Shepard Fairey, the street artist who is perhaps best known for creating the Barack Obama Hope poster, was instrumental in bringing the project to Imagine and LBI Entertainment and may take a producer role.
George Orwell’s seminal literary work 1984 could be getting a new movie adaptation.
Imagine Entertainment, the production house run by Brian Grazer and Ron Howard, and LBI Entertainment, the banner run by Julie Yorn, are teaming up to develop a new take on the 20th century classic.
The book is set in a dystopian society in a perpetual state of war, which in turn leads to a state of paranoia. Propaganda, surveillance, mind control and cult of personality—all concepts seen in totalitarian and fascist states such as Nazi Germany and Stalin’s Soviet Union—were taken to new levels in the book, originally written in 1948 and published in 1949. The story centers on a man named Winston Smith who works for a government branch named the Ministry of Truth, where he alters facts and histories but secretly harbors desires of rebellion (as well as desires of a forbidden love affair). The ideas in the novel became hugely influential in the worlds of politics and art, with the author’s name eventually becoming an adjective (Orwellian).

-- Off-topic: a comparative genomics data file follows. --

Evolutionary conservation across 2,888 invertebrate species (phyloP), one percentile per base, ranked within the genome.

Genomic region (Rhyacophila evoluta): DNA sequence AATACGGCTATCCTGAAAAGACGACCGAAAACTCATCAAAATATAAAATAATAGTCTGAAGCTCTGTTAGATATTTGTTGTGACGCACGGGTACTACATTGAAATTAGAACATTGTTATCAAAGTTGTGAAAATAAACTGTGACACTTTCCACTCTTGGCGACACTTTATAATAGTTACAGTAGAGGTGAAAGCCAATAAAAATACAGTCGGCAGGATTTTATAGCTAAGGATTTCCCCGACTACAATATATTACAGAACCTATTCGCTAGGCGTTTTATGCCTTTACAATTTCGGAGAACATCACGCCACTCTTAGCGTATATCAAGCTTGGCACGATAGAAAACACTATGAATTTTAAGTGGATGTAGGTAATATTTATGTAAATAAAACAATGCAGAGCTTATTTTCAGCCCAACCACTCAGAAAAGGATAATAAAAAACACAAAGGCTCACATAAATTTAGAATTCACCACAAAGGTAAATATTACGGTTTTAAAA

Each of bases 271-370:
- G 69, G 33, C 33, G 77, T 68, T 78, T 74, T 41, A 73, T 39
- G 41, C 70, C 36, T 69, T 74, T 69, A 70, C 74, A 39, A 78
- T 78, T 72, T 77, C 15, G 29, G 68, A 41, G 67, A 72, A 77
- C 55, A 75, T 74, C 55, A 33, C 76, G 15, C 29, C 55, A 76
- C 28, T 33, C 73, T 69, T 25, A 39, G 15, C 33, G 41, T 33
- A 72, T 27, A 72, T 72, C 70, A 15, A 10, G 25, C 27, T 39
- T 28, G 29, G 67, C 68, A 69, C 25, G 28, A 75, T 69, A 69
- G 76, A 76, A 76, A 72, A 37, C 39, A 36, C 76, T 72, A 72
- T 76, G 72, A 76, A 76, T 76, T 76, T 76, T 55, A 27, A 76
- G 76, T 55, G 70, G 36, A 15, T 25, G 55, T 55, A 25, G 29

Shepard Fairey, the street artist perhaps best known for creating the Barack Obama "Hope" poster, was instrumental in bringing the project to Imagine and LBI and might take some sort of producer role once the deals shake out.
Imagine and Fairey were pursuing Orwell's estate for the rights to 1984 and discovered that Yorn was simultaneously pursuing the rights. The two companies then decided to pair up.
The producers are out to writers to find a take on the material before setting it up at a studio.
The book has been adapted several times in TV and movies, the last time being, natch, in 1984 in a version directed by Michael Radford and starring John Hurt, Richard Burton and Suzanna Hamilton.